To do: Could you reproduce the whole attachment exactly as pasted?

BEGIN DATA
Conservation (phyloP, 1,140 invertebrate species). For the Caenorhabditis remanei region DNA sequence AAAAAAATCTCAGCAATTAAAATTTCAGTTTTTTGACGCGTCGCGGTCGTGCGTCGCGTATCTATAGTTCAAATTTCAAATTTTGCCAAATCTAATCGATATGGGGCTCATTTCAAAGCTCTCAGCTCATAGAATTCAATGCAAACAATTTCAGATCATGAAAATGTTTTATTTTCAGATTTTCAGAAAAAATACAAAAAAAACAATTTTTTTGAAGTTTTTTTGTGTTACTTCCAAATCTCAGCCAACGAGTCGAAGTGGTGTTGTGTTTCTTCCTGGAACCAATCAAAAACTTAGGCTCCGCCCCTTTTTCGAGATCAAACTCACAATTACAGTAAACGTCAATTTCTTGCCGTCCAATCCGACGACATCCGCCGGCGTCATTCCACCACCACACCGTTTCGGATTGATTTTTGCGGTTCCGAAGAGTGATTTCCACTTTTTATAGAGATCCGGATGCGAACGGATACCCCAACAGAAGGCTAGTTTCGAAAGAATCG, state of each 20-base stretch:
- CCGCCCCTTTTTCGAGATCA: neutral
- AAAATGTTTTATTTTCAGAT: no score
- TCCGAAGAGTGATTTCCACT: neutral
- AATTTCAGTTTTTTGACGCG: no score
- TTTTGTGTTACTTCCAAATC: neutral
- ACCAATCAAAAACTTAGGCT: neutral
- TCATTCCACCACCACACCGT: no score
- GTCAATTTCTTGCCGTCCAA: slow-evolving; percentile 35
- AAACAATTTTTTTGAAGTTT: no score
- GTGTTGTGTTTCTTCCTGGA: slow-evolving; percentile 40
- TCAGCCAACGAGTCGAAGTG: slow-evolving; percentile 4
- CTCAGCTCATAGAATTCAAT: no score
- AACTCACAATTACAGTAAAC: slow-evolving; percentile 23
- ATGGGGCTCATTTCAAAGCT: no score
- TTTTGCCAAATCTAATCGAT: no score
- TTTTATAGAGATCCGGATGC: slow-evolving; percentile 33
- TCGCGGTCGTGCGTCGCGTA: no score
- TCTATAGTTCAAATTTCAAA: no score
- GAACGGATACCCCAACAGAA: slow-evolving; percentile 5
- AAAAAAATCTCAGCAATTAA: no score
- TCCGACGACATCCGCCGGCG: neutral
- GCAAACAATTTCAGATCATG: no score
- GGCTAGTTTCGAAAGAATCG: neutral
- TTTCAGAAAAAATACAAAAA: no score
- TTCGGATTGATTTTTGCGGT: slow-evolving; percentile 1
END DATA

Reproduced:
Conservation (phyloP, 1,140 invertebrate species). For the Caenorhabditis remanei region DNA sequence AAAAAAATCTCAGCAATTAAAATTTCAGTTTTTTGACGCGTCGCGGTCGTGCGTCGCGTATCTATAGTTCAAATTTCAAATTTTGCCAAATCTAATCGATATGGGGCTCATTTCAAAGCTCTCAGCTCATAGAATTCAATGCAAACAATTTCAGATCATGAAAATGTTTTATTTTCAGATTTTCAGAAAAAATACAAAAAAAACAATTTTTTTGAAGTTTTTTTGTGTTACTTCCAAATCTCAGCCAACGAGTCGAAGTGGTGTTGTGTTTCTTCCTGGAACCAATCAAAAACTTAGGCTCCGCCCCTTTTTCGAGATCAAACTCACAATTACAGTAAACGTCAATTTCTTGCCGTCCAATCCGACGACATCCGCCGGCGTCATTCCACCACCACACCGTTTCGGATTGATTTTTGCGGTTCCGAAGAGTGATTTCCACTTTTTATAGAGATCCGGATGCGAACGGATACCCCAACAGAAGGCTAGTTTCGAAAGAATCG, state of each 20-base stretch:
- CCGCCCCTTTTTCGAGATCA: neutral
- AAAATGTTTTATTTTCAGAT: no score
- TCCGAAGAGTGATTTCCACT: neutral
- AATTTCAGTTTTTTGACGCG: no score
- TTTTGTGTTACTTCCAAATC: neutral
- ACCAATCAAAAACTTAGGCT: neutral
- TCATTCCACCACCACACCGT: no score
- GTCAATTTCTTGCCGTCCAA: slow-evolving; percentile 35
- AAACAATTTTTTTGAAGTTT: no score
- GTGTTGTGTTTCTTCCTGGA: slow-evolving; percentile 40
- TCAGCCAACGAGTCGAAGTG: slow-evolving; percentile 4
- CTCAGCTCATAGAATTCAAT: no score
- AACTCACAATTACAGTAAAC: slow-evolving; percentile 23
- ATGGGGCTCATTTCAAAGCT: no score
- TTTTGCCAAATCTAATCGAT: no score
- TTTTATAGAGATCCGGATGC: slow-evolving; percentile 33
- TCGCGGTCGTGCGTCGCGTA: no score
- TCTATAGTTCAAATTTCAAA: no score
- GAACGGATACCCCAACAGAA: slow-evolving; percentile 5
- AAAAAAATCTCAGCAATTAA: no score
- TCCGACGACATCCGCCGGCG: neutral
- GCAAACAATTTCAGATCATG: no score
- GGCTAGTTTCGAAAGAATCG: neutral
- TTTCAGAAAAAATACAAAAA: no score
- TTCGGATTGATTTTTGCGGT: slow-evolving; percentile 1